Pricing is critical in a fuel market characterized by significant volatility. To combat this volatility, savvy fuel buyers employ a strategy of balancing the various types of indices – either by using one provider with multiple feeds or multiple providers with one type of feed. For example, some price indices are based on the previous day and some on the same day. By mixing the two, the fuel buyer, assuming he has a sophisticated fuel management process, can mitigate the effects of day-to-day volatility. Likewise, by choosing contracts based on indices with different times of day for posting (for example, 10 a.m. vs. 6 p.m.) and different methodologies (all-day vs. closing vs. last part of trading day), the buyer can mollify the impacts.
“As with any expensive asset, reducing buying risk through a diverse portfolio of supply options is an important fuel strategy,” adds Ryan Mossman, VP and General Manager Fuel Services at FuelQuest. “If done well, fuel buyers can actually turn price volatility into a competitive advantage.”
A Taxing Issue
Finally, there’s perhaps the most complex issue of all: taxes. There was a 400 percent increase from 2009 to 2010 in the number of motor fuel excise tax changes. So far this year, there have been more than 1,800 changes at the local, state and federal levels. And, because of multiple participants in the supply chain, it’s not a consistently calculated tax or invoice payment.
“Cook County, Ill., has its own motor fuel taxes separate from Illinois,” Tormollen says. “Muscle Shoals, Ala., [has a tax rate] different than the state. Where it gets tricky is, it’s not like sales tax. Motor fuels are excise taxes so they’re at point of order. If the source produces it in Mississippi and drops it in Muscle Shoals, what are the tax implications, and who do you pay?”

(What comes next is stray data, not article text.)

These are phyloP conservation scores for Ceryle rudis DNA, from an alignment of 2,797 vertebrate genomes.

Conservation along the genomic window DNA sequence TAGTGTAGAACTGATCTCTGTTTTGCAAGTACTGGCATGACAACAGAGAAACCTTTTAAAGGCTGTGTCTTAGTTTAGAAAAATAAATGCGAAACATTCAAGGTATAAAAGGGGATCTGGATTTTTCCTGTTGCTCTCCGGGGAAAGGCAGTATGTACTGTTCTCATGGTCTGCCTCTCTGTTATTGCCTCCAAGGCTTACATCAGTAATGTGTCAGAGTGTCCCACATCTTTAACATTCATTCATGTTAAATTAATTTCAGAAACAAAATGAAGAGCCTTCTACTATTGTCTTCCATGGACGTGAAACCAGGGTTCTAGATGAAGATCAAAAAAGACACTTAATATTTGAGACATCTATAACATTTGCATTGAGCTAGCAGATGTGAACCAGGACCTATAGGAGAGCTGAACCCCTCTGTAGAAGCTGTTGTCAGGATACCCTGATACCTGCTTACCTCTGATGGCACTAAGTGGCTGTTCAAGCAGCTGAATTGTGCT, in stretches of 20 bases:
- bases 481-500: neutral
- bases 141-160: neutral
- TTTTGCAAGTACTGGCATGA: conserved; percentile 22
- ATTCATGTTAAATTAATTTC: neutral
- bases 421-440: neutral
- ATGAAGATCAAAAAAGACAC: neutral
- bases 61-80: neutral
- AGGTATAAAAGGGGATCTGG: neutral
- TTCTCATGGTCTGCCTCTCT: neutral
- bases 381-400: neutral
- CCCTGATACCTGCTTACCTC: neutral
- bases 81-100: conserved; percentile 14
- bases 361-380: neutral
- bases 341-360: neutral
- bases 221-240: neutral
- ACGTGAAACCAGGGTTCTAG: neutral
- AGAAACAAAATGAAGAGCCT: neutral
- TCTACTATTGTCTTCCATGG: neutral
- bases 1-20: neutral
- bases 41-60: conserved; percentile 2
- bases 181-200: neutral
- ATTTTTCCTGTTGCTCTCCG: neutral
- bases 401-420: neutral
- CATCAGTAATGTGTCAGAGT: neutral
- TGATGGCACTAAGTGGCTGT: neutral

For example, a single fuel load that crosses the Tennessee and Alabama borders will pay: federal excise tax; federal oil spill tax (per gallon rate); Tennessee state export tax; Alabama state gasoline tax; Alabama stage gasoline additional excise tax; Alabama state gasoline inspection fee; Montgomery County, Ala.; gasoline tax; Montgomery city gasoline tax; and Alabama state UST fee.
“Our rough estimates based on tens of thousands of reconciliations monthly is that five to seven percent of invoices are wrong at some level, either related to taxation or freight charges,” Tormollen explains.
What to do
The business problems can be enormous. Auto parts stores, truckers, manufacturing and distribution are all touched by fuel. In fact, for those businesses fuel costs are typically 25 to 35 percent of operating expenses, says Tormollen, whose company manages 17 billion gallons of fuel.
FuelQuest provides on-demand fuel management systems and outsourcing services. They manage the procurement, management, and taxation of bulk fuel and serve retailers, distributors, manufacturers and fleets such as UPS, Ben E. Keith, Smithfield Food, Federal Express, Swift and more. The company managers more than 18 billion gallons of fuel through its fuel management solutions.
“What do we recommend?” he says. “First and foremost, security of your supply, because the main thing is the fuel in the tanks to keep your business going. Second, aggregate buying power by centralized procurement. Time and time again, organizations decentralize procurement of fuel down to the distributor level. He’ll take the path of least resistance, and that will be the worst economic option. That 3PL is incentivized to optimize its property (the trucks) and because it owns the fuel, it will be marked up. He’ll keep your tanks full, but you’ll be paying more for freight and delivery. And you won’t be optimizing your fuel.”
Finally, says Tormollen, look at price protection options for a certain percentage of fuel. “Do I want to look at financial options related to a fixed price? Within certain boundaries, given the volatility, you want to capitalize daily.”
In the last five years, fuel prices have increased 10-fold